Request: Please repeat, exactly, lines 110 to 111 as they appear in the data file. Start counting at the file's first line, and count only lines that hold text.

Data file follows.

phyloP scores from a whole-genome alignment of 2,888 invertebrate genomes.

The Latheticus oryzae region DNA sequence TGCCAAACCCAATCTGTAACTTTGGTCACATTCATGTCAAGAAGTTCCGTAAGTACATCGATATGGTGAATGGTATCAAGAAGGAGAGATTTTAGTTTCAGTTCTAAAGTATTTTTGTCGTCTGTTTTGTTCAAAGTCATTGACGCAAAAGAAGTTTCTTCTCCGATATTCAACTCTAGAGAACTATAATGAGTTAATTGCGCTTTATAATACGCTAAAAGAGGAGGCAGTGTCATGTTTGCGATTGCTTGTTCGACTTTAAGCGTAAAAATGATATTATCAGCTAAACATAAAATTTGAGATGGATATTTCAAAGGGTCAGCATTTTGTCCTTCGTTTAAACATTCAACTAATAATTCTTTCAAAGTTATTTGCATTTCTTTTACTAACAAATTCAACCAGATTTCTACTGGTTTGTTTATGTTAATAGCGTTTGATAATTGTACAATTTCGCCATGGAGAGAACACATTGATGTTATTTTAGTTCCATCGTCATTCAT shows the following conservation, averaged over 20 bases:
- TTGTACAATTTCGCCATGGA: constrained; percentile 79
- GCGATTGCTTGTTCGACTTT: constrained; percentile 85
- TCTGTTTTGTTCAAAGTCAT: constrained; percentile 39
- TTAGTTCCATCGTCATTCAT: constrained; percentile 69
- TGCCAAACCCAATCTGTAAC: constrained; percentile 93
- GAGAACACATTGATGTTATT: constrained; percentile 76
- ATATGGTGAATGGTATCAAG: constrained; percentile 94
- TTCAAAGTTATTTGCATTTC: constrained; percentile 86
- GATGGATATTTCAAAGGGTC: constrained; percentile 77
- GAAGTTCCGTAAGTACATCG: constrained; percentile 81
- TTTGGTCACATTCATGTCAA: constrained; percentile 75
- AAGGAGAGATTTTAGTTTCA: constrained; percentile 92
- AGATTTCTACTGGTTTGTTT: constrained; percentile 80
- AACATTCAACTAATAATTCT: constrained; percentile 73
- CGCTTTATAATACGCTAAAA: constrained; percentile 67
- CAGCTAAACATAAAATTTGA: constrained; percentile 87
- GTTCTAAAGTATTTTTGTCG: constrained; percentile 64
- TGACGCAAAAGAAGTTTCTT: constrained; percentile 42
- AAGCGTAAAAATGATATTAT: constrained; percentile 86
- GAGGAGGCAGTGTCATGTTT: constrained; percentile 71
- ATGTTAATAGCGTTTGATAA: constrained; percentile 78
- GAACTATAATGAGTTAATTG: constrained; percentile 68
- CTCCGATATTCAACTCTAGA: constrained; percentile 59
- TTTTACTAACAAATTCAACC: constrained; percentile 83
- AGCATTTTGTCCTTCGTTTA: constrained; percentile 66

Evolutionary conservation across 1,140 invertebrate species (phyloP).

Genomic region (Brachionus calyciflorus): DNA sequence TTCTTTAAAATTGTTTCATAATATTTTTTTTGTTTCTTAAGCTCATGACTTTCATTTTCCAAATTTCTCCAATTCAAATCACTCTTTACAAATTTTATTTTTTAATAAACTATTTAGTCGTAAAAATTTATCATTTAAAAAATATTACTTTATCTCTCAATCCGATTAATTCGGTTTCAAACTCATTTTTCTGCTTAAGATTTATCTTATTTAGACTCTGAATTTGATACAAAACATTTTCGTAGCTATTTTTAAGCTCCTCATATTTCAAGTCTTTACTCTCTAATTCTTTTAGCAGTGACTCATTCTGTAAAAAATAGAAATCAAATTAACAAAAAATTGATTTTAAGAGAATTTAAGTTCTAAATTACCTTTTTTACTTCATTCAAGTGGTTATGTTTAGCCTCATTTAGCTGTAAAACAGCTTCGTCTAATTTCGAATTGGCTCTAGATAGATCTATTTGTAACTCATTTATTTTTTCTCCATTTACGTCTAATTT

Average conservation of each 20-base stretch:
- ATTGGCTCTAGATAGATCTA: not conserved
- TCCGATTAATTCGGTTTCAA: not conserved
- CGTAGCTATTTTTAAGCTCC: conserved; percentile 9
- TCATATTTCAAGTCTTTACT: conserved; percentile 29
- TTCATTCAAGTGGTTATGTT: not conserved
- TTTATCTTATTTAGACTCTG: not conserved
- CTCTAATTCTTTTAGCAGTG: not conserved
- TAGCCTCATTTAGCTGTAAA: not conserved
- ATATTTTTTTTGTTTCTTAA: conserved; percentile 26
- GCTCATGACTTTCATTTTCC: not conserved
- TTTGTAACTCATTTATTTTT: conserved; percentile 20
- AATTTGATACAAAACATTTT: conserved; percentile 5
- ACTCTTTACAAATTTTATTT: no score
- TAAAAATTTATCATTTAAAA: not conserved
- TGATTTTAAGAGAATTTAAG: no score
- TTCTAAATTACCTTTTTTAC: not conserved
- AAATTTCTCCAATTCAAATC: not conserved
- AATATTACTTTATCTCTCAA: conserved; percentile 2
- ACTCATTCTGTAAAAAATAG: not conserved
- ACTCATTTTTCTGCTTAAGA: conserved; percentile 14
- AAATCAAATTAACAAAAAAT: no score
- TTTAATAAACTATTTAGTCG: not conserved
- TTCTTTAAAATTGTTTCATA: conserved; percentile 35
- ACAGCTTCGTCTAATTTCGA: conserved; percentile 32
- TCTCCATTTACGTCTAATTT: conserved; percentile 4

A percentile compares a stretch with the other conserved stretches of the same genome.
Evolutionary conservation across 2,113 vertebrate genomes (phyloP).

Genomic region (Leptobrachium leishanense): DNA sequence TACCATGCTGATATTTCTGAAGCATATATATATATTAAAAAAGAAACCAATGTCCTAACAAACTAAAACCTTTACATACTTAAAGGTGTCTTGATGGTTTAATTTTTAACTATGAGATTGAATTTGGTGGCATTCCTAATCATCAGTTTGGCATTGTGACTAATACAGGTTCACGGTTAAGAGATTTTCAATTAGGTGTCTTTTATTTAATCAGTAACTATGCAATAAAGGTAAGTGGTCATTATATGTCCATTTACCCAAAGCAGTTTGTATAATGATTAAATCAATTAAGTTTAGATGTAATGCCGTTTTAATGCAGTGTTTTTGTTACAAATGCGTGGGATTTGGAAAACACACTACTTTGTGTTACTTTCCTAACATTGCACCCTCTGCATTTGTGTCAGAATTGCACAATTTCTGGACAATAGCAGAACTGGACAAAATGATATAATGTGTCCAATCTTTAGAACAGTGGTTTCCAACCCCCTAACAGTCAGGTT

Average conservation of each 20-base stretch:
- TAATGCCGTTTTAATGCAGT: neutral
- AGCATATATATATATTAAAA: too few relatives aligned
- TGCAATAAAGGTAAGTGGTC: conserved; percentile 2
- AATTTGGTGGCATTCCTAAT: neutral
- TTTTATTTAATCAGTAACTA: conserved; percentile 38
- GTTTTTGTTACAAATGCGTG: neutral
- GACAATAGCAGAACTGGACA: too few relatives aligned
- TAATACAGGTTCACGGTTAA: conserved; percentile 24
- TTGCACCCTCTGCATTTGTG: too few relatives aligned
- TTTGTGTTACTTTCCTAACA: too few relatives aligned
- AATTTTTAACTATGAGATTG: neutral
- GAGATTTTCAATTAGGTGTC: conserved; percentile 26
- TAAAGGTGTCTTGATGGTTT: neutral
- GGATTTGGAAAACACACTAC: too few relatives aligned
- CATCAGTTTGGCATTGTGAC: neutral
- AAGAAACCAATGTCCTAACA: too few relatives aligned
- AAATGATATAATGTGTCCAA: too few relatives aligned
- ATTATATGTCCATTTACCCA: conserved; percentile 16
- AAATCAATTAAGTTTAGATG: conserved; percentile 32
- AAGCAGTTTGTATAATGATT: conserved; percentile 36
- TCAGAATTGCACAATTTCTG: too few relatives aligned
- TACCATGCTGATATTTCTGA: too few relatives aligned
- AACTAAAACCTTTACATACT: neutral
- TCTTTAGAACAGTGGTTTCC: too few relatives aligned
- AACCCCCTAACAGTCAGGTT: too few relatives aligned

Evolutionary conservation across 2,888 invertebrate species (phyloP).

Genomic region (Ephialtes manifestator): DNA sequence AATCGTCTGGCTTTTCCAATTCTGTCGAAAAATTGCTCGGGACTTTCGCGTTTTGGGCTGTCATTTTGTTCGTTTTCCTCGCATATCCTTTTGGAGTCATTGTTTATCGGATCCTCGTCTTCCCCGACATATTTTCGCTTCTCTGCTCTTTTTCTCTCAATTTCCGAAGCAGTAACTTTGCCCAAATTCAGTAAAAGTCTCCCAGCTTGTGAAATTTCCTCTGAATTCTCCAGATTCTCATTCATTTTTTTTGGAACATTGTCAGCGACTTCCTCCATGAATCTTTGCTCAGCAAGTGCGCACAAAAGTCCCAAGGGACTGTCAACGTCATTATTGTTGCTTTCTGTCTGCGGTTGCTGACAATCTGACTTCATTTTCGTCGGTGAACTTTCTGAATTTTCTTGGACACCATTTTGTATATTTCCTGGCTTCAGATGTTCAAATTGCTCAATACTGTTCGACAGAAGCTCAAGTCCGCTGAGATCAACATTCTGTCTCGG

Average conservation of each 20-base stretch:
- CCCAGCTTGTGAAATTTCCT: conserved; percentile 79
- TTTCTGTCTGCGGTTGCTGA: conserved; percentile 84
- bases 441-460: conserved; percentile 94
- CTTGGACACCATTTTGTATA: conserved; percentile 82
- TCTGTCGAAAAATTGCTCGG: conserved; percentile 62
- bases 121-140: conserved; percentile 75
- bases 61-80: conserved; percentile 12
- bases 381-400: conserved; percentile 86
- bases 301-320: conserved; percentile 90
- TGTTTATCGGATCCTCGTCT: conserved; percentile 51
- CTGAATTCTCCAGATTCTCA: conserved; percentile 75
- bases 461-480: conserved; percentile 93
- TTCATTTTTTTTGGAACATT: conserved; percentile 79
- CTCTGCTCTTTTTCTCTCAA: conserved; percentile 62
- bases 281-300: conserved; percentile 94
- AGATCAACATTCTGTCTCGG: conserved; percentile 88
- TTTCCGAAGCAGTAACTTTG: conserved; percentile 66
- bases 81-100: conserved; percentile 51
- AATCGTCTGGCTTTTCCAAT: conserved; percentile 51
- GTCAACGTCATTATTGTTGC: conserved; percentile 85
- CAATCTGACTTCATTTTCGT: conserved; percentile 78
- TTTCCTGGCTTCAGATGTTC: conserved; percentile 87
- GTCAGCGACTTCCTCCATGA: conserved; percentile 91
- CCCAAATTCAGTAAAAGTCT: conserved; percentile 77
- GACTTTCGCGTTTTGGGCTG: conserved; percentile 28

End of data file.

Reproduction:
- GTCAGCGACTTCCTCCATGA: conserved; percentile 91
- CCCAAATTCAGTAAAAGTCT: conserved; percentile 77